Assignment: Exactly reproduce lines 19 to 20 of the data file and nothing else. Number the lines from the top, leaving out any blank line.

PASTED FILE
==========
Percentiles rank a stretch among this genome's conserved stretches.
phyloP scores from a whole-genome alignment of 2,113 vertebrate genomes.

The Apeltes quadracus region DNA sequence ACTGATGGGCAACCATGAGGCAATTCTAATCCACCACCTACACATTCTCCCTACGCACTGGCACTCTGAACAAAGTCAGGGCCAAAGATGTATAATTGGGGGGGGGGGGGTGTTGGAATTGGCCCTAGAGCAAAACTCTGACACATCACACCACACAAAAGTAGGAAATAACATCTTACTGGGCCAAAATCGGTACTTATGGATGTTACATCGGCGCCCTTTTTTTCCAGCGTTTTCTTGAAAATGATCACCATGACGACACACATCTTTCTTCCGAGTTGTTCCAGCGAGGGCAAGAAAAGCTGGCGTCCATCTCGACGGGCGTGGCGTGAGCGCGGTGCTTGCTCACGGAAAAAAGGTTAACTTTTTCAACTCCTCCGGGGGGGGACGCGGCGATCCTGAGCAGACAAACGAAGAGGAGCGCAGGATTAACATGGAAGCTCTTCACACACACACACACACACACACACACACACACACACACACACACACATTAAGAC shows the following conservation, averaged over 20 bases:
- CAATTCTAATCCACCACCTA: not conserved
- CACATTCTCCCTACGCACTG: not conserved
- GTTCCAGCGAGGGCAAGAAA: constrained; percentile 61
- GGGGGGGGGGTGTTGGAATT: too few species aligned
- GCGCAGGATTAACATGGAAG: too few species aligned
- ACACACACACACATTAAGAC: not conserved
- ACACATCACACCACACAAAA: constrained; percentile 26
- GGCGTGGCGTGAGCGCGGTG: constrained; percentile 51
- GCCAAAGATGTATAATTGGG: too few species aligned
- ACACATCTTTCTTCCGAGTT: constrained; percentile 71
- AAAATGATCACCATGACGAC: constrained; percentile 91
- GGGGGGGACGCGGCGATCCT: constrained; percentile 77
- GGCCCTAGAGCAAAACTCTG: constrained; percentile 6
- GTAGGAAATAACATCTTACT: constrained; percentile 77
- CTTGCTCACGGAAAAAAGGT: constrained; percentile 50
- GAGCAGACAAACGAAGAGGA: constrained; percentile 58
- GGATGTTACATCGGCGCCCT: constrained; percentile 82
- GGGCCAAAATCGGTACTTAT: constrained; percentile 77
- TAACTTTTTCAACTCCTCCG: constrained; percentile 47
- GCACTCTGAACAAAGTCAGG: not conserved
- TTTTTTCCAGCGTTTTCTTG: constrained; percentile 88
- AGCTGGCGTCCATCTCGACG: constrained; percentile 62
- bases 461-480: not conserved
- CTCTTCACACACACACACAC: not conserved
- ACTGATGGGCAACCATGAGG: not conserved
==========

- GAGCAGACAAACGAAGAGGA: constrained; percentile 58
- GGATGTTACATCGGCGCCCT: constrained; percentile 82